CHICAGO (Reuters) – Tyson Foods Inc said on Monday it shut an Iowa hog slaughterhouse after more than 24 cases of COVID-19 involving employees at the facility, in the latest disruption to the U.S. food supply chain from the COVID-19 virus outbreak.
Reduced meat output as the country battles COVID-19, the respiratory illness caused by the virus, threatens to tighten supplies of certain products at a time when demand is soaring from consumers at grocery stores.
Tyson said it will divert hogs to other pork plants in an attempt to minimize the disruption from the closure of its slaughterhouse in Columbus Junction, Iowa, this week.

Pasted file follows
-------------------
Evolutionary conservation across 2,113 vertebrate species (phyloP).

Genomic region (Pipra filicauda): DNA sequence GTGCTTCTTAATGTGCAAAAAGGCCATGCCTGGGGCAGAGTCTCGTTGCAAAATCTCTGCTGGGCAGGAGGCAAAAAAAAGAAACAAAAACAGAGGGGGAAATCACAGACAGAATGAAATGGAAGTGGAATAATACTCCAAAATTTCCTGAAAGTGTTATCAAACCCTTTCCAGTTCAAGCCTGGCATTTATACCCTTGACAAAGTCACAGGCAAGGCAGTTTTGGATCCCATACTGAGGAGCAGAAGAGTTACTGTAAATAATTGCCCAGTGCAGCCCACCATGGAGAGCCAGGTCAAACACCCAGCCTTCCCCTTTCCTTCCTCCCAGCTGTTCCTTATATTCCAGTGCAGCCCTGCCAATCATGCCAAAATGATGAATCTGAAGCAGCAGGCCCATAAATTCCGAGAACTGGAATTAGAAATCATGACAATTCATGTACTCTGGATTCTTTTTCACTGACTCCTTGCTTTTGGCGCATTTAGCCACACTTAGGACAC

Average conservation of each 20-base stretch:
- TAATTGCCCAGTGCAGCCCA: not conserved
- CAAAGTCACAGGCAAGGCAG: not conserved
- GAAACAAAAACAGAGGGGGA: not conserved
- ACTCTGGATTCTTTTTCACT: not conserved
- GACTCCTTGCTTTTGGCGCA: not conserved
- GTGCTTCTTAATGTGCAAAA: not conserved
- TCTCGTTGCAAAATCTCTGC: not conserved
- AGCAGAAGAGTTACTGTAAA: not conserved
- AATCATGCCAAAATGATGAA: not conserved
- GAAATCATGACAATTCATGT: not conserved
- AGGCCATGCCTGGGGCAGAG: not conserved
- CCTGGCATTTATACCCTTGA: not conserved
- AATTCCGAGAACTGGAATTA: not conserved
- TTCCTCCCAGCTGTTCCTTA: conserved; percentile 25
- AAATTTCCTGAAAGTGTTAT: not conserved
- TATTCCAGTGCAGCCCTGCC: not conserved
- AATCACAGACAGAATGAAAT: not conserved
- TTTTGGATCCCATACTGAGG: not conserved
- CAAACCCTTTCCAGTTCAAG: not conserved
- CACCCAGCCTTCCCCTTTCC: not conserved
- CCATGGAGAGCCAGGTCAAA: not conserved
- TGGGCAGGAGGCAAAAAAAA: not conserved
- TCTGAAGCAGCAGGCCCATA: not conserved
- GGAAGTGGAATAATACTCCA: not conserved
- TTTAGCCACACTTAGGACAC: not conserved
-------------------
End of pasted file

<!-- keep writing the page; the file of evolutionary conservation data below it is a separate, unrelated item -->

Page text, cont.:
The facility kills about 10,100 hogs a day, or about 2% of the country’s total slaughtering capacity, according to Steve Meyer, economist for U.S. commodity firm Kerns and Associates.
Separately, National Beef Packing Company said it suspended cattle slaughtering at a plant in Tama, Iowa, this week for a cleaning that was previously scheduled for later this month.
“These are unprecedented times for our industry,” National Beef said in a statement.